Career Conversations with Hair and Makeup Artist Jennifer Lamphee

Posted on: May 28, 2024

Photo Credit: Jenifer Lamphee

By Tahlia Norrish

Jennifer Lamphee, a 2018 AACTA (Australian Academy of Cinema and Television Arts Awards) Best Hair and Makeup winner for Ladies in Black, has worked on almost 70 productions, including the upcoming Kingdom of the Planet of the Apes and 2018’s Pacific Rim: Uprising, hit Aussie TV series Bump and Mr Inbetween, and indie film classics Hey Hey It’s Esther Blueburger and Wolf Creek. Lamphee was also nominated not once, but twice, at last year’s AACTA Awards for Last King of the Cross and The Portable Door

Recently, we spoke to Lamphee to discuss finding those crucial first gigs, her evolution as an artist and more. 

Can you tell us about the moment or experience that made you want to be a hair and makeup designer? 

I was 16 and left school because I had an extremely creative brain. I went into hairdressing at a young age [as] an apprentice. I was always very good at painting and drawing, and it was something I could just do. When I was at the salon, I took night school in makeup and prosthetics and absolutely fell in love with creating looks. 

How did you go about finding work when you were first starting out? 

I started out by ringing designers in the industry and offering [to work] for free to gain experience. At the time, I knew nobody in the film or TV world, so I kept pestering people to give me a [chance]. Eventually, someone gave me a job and I started assisting designers at a very young age—I think I was 18 when I did my first TV show. Then, at 23 years old, I did my first design job on a film called Kiss or Kill. From then on, I was always working. Having hairdressing and prosthetics and makeup [skills] all went together. 

Can you walk us through what your pre-production process looks like after receiving a script? 

When I receive a script, I read it through and make notes on the characters and their journey—we call this a breakdown. Obviously, we always shoot out of order, so the hair and makeup breakdown is the bible that [ensures] the film and the continuity works in the edit. I work very closely with the director so I know what their vision is for the characters, and I present options and looks, whether it be prosthetics, wigs or makeup. Once I’m clear with the direction, I then work with the actors to come up with the characters for the show. 

Although we seldom have “normal days” on-set, what might a fairly typical shooting day look like for you? 

A typical day would be a 12-hour day. We would arrive earlier than the crew to get the cast ready for the shoot. Once they are ready, we film, and if there are any script day changes, we might change an actor several times within the 10-hour shoot, depending on what scenes we are filming. 

What projects or experiences would you say have caused the biggest leaps in your evolution as an artist?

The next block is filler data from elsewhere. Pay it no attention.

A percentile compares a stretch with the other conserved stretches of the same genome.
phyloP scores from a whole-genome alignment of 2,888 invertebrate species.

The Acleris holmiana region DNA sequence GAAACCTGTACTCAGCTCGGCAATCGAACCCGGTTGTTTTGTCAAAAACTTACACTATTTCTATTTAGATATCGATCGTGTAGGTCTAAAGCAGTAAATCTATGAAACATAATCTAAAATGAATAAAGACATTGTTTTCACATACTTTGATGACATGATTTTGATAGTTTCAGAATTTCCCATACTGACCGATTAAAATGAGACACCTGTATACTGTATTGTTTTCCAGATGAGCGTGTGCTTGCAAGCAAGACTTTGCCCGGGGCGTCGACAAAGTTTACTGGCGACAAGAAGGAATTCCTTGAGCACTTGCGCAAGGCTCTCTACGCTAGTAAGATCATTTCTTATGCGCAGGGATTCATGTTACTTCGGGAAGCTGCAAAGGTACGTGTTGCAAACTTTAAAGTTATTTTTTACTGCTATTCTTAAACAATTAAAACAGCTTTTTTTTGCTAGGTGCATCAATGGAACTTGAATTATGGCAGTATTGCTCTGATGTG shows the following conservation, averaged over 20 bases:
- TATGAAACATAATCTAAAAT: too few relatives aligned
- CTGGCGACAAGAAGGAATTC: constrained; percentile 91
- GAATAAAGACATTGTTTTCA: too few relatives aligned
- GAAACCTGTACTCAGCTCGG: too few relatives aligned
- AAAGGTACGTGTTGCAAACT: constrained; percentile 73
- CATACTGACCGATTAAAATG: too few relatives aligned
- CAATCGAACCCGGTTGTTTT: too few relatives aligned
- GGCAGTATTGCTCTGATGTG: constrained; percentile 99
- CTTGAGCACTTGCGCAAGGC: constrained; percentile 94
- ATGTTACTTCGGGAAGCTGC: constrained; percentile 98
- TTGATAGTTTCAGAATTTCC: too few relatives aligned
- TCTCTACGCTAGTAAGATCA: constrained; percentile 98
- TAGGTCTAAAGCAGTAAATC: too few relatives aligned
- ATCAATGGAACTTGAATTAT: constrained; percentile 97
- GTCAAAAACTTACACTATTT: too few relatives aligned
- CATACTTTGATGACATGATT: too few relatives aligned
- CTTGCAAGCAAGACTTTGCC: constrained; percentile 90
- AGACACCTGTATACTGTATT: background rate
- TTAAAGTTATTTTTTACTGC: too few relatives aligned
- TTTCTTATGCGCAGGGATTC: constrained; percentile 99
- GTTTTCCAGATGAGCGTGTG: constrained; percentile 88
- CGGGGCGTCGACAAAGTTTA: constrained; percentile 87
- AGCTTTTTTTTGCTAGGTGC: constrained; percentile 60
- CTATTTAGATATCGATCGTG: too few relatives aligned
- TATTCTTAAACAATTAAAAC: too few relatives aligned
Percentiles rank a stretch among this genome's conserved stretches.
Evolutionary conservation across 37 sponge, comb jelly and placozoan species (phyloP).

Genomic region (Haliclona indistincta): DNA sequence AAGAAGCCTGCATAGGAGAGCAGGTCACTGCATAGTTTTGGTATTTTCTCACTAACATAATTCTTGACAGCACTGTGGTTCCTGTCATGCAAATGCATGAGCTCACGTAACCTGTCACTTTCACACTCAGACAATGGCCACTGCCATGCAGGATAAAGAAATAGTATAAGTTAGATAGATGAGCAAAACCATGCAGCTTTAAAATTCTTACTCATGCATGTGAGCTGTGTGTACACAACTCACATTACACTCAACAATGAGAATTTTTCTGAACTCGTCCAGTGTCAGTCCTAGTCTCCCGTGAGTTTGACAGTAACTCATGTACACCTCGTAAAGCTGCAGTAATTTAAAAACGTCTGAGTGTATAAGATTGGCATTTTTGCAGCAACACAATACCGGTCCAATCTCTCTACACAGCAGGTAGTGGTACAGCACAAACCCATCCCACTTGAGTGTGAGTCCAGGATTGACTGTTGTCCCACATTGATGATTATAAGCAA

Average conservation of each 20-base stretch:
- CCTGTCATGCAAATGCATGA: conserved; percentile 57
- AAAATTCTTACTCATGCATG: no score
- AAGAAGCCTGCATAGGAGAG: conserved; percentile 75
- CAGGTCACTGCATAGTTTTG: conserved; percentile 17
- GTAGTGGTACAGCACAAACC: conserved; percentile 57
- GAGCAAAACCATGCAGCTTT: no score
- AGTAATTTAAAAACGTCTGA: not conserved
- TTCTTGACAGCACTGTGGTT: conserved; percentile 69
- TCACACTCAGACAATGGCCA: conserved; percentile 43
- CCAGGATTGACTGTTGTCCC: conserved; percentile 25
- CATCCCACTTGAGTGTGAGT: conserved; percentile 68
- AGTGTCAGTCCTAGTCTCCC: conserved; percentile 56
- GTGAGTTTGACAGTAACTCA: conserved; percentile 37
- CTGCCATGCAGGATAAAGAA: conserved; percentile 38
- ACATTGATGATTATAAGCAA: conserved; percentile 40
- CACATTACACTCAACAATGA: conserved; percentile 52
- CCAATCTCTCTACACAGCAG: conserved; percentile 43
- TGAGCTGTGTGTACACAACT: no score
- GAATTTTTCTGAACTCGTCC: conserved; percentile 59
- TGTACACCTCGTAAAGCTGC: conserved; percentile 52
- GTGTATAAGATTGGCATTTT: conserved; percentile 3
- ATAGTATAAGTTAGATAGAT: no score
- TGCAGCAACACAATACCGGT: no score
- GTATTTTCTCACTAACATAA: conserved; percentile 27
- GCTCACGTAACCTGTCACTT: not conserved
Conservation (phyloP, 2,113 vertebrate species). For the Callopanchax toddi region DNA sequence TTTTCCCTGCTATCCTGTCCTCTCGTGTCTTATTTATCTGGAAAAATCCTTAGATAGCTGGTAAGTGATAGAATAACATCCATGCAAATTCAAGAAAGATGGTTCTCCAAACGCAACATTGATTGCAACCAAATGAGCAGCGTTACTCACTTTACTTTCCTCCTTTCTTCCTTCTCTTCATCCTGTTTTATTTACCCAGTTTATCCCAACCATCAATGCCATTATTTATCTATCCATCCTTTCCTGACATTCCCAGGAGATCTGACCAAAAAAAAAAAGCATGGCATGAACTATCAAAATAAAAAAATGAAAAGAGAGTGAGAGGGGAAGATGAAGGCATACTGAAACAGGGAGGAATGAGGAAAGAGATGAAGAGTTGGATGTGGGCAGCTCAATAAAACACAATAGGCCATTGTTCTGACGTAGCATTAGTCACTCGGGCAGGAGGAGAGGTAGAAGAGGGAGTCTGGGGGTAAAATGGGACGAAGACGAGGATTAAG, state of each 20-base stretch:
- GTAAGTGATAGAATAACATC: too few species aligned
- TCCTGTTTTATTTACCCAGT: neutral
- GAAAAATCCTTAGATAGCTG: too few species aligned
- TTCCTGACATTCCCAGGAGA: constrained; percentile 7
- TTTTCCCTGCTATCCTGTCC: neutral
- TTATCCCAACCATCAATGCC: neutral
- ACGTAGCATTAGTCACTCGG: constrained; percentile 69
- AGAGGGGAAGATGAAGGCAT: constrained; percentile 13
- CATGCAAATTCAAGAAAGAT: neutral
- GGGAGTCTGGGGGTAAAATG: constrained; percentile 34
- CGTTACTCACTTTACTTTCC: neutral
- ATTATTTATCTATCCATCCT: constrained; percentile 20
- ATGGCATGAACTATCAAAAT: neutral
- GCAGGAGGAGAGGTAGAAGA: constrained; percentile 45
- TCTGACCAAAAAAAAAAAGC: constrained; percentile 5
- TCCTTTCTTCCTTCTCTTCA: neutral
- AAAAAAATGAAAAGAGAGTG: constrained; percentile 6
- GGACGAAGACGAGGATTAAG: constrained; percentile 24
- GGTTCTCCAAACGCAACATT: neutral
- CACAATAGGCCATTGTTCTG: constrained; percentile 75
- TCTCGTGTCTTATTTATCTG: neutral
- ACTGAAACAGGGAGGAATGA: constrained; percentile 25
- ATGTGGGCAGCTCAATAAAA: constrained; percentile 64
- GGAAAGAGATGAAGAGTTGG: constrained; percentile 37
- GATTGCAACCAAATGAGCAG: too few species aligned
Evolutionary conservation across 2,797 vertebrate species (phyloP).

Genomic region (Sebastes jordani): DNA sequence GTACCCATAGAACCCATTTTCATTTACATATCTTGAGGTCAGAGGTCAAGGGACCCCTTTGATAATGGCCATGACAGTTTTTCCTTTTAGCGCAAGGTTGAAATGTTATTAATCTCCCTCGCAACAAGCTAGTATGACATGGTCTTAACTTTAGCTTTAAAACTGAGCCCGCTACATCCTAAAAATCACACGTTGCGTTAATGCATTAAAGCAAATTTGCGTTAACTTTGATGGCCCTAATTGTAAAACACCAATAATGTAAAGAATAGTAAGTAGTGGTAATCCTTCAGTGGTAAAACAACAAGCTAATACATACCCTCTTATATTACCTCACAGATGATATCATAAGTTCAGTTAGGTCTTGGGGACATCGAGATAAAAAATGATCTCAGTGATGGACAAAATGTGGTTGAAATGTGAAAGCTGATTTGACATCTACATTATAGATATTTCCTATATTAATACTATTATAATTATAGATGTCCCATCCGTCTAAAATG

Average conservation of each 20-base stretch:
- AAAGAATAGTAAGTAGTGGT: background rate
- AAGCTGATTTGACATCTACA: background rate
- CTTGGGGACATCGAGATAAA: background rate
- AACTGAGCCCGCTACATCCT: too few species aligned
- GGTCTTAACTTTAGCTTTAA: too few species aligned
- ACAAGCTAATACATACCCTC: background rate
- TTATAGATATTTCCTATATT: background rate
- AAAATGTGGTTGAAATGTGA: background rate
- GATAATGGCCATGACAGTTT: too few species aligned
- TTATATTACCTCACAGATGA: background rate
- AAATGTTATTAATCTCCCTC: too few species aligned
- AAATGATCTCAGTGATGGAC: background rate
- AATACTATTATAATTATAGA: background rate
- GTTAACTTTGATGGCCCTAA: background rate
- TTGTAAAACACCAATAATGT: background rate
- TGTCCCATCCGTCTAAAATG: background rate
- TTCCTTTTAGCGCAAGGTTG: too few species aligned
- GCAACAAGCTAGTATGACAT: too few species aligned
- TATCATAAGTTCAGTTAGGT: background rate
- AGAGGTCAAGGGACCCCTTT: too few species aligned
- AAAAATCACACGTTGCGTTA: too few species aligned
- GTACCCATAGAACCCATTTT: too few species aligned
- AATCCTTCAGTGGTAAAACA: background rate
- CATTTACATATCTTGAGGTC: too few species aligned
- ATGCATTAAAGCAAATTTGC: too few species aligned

I would say early on, Farscape, which I designed for season 3. It was a show for the Hensons [Jim and Jane Henson’s pioneering entertainment company] which was sci-fi, and I had to design loads of prosthetics and wigs. That was over 23 years ago now. The other ones would be I, Frankenstein and The Wolverine—both huge turning points for me as a designer. 

After all these years and all these projects, what keeps you excited about your job? 

I love the way every script is different. It never becomes boring. You’re always learning and, prosthetic-wise, it’s ever-changing with new materials. I also love the fact that no set or location is ever the same. 

What pathway to the industry do you tend to recommend to the hair and makeup artists and designers of the future? 

You have to be passionate about the work. It’s long hours, and sometimes challenging with the elements. But begin with work experience and always bring a smile to the job. Find someone who you would like to work with and send them a CV. For hair, it’s good to be salon-trained and be an apprentice—it makes you very strong in skill. For makeup and FX, there are some really good courses. But the best training is on the job from your senior artists. 

What films or TV series spring to mind as ones aspiring artists should study? 

I would say the original Planet of the Apes. The craftsmanship and work still hold up today— especially given what was available at the time. 

Special thanks to Jennifer Lamphee for her time. Keep an eye on Lamphee’s Instagram to stay up to date with her latest projects. 

Tahlia Norrish is an Aussie-Brit actor, writer, and current MPhil Candidate at the University of Queensland’s School of Sport Sciences. After graduating from both The Liverpool Institute for Performing Arts (Distinction, Acting & Musical Theatre) and Rose Bruford College (First Class Hons, Acting), Tahlia founded The Actor’s Dojo — a coaching program pioneering peak performance and holistic well-being for actors.

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